Cardiovascular risk factors are associated with impaired endothelium dependent vasodilation and reduced vascular compliance. In this study, the correlation with cardiovascular risk factor score of two common techniques for assessing vascular function was compared. Risk factors and vascular function were evaluated in a study population of 122 people with peripheral arterial disease (PAD) or with risk factors for PAD (73 men and 49 women; mean age 69 years). A risk factor score was determined using Framingham criteria. Vascular compliance was assessed by pulse waveform analysis and simultaneous blood pressure measurement. Flow-mediated vasodilation of the brachial artery was measured using duplex ultrasonography. Participants with a high risk factor score had significantly reduced vascular compliance of large and small vessels. By contrast, the difference in flow-mediated vasodilation between those with a high or low risk factor score did not reach statistical significance. There was a significant negative correlation between vascular compliance and risk factor score. There was a similar trend between flow-mediated vasodilation and risk factor score, but this did not reach statistical significance. A measure of vascular compliance was more significantly correlated with cardiovascular risk factor score than was a measure of flow-mediated vasodilation in the study population. Neither technique provided values that were highly correlated with risk factor burden. Although flow-mediated vasodilation is a preferred research tool for assessing vascular function, technical limitations and biological variability may reduce its clinical application in assessing individual cardiovascular risk.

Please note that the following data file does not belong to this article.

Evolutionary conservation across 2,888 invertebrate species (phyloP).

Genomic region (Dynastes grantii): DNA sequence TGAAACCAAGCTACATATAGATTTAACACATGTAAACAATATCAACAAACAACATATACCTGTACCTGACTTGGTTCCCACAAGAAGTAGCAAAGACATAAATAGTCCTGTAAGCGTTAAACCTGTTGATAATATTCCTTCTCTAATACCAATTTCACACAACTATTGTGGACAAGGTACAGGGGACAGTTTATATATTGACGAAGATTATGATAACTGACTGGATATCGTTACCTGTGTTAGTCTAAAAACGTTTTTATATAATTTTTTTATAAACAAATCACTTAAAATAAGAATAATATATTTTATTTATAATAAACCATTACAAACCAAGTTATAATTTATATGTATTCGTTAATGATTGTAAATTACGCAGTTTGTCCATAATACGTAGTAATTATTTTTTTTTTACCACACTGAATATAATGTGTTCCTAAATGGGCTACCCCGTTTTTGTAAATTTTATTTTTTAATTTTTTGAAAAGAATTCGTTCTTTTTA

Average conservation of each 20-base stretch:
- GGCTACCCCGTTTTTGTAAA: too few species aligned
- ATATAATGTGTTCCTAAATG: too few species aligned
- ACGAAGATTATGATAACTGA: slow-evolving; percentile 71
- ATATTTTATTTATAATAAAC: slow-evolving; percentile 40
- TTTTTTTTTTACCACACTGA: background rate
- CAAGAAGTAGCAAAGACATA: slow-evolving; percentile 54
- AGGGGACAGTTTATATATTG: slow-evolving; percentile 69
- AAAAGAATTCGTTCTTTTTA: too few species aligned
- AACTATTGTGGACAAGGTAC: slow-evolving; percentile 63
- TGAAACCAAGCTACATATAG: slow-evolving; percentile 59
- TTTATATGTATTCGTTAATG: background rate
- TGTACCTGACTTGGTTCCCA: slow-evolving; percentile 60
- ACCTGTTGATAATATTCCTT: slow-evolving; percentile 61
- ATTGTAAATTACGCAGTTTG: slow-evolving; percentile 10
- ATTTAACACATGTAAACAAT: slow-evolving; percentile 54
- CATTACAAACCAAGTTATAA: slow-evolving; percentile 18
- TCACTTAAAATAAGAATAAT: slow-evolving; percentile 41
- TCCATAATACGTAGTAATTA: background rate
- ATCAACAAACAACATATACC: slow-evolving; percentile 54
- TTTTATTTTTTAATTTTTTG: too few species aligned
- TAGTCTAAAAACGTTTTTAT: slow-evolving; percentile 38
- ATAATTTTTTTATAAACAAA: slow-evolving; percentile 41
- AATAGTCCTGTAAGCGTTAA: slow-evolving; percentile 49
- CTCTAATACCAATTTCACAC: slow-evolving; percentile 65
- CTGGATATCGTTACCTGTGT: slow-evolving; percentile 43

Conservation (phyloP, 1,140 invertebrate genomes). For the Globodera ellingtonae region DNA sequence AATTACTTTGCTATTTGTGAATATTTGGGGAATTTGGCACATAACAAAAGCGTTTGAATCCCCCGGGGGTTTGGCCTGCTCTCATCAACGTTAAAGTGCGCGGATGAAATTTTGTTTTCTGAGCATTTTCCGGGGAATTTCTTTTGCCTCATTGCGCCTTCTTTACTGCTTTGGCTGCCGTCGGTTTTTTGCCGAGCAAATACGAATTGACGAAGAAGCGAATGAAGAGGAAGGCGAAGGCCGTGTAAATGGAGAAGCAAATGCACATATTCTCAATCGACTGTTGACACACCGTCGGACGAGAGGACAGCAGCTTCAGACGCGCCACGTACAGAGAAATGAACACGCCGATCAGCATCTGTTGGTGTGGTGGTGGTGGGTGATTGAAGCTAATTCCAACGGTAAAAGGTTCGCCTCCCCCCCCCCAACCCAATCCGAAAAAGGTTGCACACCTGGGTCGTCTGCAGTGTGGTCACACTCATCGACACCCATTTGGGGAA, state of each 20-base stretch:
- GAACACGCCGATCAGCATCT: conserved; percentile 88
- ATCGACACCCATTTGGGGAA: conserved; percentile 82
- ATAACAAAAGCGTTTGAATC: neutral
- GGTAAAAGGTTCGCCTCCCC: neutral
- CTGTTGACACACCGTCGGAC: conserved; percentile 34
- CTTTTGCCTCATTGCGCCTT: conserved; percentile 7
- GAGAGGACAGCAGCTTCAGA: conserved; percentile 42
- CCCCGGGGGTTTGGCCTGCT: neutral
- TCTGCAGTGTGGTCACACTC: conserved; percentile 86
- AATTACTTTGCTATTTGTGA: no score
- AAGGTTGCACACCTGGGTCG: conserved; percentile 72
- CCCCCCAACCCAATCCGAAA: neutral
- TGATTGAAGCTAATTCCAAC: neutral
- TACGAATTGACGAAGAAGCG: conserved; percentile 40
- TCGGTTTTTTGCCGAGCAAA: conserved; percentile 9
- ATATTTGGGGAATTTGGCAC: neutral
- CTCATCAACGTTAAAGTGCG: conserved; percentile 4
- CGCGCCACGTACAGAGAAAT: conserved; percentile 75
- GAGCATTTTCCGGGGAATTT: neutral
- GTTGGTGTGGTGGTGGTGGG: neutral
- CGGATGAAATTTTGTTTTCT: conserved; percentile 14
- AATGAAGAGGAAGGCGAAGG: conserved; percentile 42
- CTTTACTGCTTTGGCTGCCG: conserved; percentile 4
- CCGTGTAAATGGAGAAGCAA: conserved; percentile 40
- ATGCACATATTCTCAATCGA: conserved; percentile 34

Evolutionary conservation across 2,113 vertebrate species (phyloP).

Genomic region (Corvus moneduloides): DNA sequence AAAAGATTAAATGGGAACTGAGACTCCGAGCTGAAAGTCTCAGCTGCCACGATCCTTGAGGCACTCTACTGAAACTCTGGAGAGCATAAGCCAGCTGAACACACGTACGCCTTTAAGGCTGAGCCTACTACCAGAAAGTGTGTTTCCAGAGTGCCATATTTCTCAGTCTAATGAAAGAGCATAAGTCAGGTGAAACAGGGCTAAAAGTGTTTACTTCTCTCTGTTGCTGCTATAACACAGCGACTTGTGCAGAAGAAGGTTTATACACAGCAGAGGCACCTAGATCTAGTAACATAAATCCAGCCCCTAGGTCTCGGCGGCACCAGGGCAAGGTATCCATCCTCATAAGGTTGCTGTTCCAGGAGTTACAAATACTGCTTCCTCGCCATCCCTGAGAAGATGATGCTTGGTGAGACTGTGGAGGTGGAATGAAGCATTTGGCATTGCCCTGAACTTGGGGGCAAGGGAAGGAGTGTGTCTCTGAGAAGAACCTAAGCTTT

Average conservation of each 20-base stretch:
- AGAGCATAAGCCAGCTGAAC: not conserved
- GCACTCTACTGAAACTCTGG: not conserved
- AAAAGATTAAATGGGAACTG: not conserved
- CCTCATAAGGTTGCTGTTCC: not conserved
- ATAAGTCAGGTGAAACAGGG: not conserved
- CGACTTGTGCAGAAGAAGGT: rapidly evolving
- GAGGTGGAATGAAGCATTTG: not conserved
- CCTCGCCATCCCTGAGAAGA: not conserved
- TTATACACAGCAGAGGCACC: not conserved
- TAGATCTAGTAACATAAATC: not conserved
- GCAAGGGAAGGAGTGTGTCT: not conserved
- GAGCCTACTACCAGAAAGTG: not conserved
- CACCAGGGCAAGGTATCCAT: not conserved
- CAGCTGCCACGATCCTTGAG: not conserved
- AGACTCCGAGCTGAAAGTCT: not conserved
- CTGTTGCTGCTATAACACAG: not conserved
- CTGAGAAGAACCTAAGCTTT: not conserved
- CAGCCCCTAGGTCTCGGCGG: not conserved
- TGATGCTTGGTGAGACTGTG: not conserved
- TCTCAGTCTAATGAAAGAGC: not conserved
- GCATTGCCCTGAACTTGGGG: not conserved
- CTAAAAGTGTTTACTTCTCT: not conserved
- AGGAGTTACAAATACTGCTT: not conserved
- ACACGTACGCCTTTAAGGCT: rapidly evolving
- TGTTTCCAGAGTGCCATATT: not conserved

All Science Journal Classification (ASJC) codes
- Cardiology and Cardiovascular Medicine